Archives

In recent weeks, lawmakers in North Carolina have proposed a number of tax reform plans that would abolish the corporate and personal income taxes and shift the state’s revenue base to a consumption tax.  As the newest issue of Prosperity Watch describes, taking this approach would immediately eliminate 60 percent of the state’s annual revenue. How would the state fill in this $12 billion dollar hole? See here for more details.

As policy makers consider reforms to the state’s unemployment insurance program, the latest issue of Prosperity Watch provides some sobering news. Despite an improving national economy, North Carolina’s labor market continues to struggle, as the state’s unemployment rate remains stuck above 9 percent and the jobs deficit continues to grow. Given these trends, it is clear that the problem facing North Carolina’s workers is the lack of available job openings–a fact with significant implications for the unemployment insurance reform debate. See the latest issue of Prosperity Watch for details.

During the Thanksgiving holiday, Americans have traditionally celebrated the abundance long believed to be hallmark of our national experience. As the latest issue of Prosperity Watch makes clear, however, that abundance is increasingly concentrated in fewer and fewer hands in North Carolina. Income inequality has exploded in the state, leaving North Carolina with one of the greatest gaps in the nation between those at the bottom in terms of income and those at the top.  For more details on the drivers behind our state’s exploding income inequality, see the most recent Prosperity Watch.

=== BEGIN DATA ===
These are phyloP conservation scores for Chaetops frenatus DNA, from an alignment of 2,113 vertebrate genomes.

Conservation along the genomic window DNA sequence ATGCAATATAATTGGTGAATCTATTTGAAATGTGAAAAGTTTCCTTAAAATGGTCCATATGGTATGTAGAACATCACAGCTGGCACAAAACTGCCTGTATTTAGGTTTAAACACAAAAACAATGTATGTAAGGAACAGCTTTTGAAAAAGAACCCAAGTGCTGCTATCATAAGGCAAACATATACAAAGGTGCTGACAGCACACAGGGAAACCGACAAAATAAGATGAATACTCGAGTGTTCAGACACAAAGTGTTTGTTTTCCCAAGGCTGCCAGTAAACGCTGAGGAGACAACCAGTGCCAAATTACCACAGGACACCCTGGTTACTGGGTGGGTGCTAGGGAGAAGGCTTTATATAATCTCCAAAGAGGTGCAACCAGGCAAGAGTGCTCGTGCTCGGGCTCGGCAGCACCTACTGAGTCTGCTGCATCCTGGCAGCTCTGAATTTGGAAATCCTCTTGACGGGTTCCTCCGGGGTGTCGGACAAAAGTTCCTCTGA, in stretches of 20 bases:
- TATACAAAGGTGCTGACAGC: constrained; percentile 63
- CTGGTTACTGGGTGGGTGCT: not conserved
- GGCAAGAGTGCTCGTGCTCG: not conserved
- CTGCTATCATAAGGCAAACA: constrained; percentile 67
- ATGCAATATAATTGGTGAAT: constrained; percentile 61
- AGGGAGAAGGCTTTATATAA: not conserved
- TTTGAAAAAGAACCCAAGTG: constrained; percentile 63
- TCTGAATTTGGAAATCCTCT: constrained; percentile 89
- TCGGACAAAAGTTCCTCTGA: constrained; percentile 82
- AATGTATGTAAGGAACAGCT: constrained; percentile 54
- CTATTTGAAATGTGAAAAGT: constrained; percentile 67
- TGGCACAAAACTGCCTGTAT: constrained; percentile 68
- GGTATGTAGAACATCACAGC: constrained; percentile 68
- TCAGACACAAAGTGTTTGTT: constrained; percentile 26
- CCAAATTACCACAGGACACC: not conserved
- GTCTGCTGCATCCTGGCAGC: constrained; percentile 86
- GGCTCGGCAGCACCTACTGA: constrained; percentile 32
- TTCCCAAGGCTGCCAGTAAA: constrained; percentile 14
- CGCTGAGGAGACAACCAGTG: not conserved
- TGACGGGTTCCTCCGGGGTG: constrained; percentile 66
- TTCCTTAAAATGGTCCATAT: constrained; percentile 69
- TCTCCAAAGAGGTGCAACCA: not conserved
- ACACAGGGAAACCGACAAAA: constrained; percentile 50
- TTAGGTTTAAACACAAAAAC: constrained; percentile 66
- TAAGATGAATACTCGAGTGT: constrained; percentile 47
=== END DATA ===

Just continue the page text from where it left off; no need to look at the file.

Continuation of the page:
As seen in the latest issue of Prosperity Watch, North Carolina’s persistently high unemployment rate is not only the result of having 3 workers for every available job, but also due to weaknesses in those industries that employ the majority of the state’s workers.  Only a fraction of the state’s employment base is concentrated in industries that are poised for long-term growth and pay decent wages, while the overwhelming majority of North Carolina’s workers are employed in industries experiencing long-term decline–a serious problem for ensuring the long-term economic competitiveness of the state. For details, see this week’s Prosperity Watch.

 

Income inequality in America has been building for decades. Just last year, income inequality set a  modern record—and the roots of the problem are the jobs deficit, the acceleration of low-wage jobs, and the tax code. As discussed in the latest issue of Prosperity Watch, income inequality is widespread and growing in North Carolina, with the top fifth of households holding over half of all state income. For more details, visit Prosperity Watch.